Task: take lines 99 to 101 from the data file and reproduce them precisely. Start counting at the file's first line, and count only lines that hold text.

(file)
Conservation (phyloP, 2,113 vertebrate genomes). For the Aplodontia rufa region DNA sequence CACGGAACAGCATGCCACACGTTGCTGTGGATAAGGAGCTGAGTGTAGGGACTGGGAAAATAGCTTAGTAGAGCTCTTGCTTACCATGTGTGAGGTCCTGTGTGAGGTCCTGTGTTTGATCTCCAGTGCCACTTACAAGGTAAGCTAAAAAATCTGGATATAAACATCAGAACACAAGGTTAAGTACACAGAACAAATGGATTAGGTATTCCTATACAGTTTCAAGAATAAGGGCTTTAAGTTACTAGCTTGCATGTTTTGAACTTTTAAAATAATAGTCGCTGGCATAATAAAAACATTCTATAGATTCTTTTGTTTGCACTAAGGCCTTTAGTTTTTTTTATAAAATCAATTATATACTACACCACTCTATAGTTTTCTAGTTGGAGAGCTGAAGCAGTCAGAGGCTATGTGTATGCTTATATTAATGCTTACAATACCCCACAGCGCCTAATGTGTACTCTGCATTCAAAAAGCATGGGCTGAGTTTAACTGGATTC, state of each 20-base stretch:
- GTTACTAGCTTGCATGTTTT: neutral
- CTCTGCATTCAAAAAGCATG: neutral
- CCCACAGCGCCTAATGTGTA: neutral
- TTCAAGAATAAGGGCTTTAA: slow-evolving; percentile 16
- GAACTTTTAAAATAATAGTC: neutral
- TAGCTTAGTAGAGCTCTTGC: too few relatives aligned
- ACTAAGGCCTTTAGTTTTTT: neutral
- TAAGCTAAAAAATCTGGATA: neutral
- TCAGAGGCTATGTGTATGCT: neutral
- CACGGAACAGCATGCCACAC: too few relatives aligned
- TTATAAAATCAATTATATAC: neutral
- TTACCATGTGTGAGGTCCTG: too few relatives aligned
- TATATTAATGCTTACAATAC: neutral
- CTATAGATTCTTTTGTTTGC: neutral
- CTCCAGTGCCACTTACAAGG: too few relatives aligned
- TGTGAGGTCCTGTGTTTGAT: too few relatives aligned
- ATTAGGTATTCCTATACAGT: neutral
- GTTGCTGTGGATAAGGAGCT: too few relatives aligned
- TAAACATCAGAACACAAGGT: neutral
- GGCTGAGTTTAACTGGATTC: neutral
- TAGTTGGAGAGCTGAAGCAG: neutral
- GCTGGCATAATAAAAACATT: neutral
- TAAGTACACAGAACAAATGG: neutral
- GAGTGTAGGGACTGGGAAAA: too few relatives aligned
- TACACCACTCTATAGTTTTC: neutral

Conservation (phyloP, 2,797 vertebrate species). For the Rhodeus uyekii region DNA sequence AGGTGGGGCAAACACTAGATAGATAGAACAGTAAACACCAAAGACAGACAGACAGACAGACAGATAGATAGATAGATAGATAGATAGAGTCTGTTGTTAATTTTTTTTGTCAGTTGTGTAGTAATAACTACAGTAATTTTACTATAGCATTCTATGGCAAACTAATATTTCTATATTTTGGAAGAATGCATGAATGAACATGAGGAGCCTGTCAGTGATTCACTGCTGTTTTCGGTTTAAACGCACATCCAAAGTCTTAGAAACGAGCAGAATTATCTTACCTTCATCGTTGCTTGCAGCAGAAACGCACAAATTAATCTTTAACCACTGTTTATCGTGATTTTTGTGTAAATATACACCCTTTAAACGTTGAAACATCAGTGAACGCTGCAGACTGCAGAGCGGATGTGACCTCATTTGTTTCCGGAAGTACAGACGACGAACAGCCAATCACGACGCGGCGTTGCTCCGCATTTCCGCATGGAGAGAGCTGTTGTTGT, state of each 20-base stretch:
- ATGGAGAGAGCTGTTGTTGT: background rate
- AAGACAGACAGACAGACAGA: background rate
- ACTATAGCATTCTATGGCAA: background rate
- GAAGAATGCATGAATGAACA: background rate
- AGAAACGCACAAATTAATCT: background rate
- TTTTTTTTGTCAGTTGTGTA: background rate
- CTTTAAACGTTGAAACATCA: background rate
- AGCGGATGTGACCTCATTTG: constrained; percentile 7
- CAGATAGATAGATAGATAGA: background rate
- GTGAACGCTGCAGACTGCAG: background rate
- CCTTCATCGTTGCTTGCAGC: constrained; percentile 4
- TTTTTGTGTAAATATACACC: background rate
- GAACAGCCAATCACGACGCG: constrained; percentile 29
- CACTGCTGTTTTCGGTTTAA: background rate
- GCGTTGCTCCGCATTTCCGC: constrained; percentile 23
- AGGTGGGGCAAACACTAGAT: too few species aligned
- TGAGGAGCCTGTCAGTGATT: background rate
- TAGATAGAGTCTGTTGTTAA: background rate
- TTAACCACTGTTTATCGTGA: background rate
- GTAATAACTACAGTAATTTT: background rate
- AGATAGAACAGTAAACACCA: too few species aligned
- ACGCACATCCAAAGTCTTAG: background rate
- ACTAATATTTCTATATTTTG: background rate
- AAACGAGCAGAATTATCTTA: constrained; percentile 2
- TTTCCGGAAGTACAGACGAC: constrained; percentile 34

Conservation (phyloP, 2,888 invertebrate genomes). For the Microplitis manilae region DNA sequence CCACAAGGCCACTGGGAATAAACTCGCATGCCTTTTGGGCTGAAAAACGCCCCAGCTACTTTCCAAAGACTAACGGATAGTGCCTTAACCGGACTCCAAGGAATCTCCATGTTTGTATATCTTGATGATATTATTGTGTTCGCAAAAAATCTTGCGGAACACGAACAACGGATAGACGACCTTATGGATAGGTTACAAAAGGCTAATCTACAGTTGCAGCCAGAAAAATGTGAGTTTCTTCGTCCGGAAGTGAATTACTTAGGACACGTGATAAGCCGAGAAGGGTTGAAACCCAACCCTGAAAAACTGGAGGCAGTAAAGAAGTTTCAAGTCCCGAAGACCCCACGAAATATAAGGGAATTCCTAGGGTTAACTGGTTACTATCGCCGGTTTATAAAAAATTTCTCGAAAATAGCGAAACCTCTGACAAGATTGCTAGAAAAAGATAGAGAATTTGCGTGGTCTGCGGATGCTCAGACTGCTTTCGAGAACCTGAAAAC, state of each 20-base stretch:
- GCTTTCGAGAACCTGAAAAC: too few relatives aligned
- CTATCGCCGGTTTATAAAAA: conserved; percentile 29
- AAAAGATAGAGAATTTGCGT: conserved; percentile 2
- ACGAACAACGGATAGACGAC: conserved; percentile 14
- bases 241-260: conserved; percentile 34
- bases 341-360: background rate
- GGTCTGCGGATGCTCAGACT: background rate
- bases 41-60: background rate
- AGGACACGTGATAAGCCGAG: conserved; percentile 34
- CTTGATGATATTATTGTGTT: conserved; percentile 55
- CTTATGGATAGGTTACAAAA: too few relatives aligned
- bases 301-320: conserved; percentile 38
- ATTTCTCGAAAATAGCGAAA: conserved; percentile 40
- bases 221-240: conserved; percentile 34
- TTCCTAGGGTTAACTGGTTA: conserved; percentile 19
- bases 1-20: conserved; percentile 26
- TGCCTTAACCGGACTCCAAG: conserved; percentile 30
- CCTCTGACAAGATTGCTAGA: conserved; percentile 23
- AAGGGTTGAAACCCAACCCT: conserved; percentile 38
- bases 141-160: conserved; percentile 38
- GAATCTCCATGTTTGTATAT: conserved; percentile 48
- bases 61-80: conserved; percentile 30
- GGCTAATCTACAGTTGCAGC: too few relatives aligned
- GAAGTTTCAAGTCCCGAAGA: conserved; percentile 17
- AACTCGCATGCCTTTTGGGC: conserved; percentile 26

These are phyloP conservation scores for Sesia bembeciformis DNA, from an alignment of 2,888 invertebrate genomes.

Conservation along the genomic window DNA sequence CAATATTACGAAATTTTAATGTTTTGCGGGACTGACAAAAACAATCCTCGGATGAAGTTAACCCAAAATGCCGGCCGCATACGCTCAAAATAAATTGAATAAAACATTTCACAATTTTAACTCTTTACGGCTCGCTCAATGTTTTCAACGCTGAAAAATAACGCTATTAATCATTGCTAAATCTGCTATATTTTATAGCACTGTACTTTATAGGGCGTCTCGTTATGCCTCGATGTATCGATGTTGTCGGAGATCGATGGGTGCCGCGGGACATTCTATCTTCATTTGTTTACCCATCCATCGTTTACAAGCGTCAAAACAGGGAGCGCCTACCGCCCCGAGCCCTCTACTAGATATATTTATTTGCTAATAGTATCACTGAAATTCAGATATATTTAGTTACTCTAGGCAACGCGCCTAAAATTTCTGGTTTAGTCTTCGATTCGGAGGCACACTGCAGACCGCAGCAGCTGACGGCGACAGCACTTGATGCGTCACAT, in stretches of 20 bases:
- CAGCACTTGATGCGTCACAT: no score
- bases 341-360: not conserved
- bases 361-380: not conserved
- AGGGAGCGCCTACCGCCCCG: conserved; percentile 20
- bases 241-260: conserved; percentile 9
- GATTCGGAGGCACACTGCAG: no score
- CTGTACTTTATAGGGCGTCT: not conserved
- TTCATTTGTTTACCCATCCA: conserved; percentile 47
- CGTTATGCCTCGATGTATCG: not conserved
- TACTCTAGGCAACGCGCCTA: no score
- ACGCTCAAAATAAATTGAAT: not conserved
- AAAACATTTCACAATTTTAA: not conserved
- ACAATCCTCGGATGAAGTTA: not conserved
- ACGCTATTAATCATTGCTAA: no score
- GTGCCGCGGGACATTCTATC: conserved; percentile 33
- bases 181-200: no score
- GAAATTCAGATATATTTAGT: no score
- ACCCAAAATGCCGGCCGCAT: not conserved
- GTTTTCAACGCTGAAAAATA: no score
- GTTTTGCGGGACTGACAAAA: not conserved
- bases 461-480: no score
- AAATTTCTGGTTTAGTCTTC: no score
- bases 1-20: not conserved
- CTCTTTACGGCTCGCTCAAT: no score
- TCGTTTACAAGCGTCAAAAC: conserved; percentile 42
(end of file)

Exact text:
- GTTTTCAACGCTGAAAAATA: no score
- GTTTTGCGGGACTGACAAAA: not conserved
- bases 461-480: no score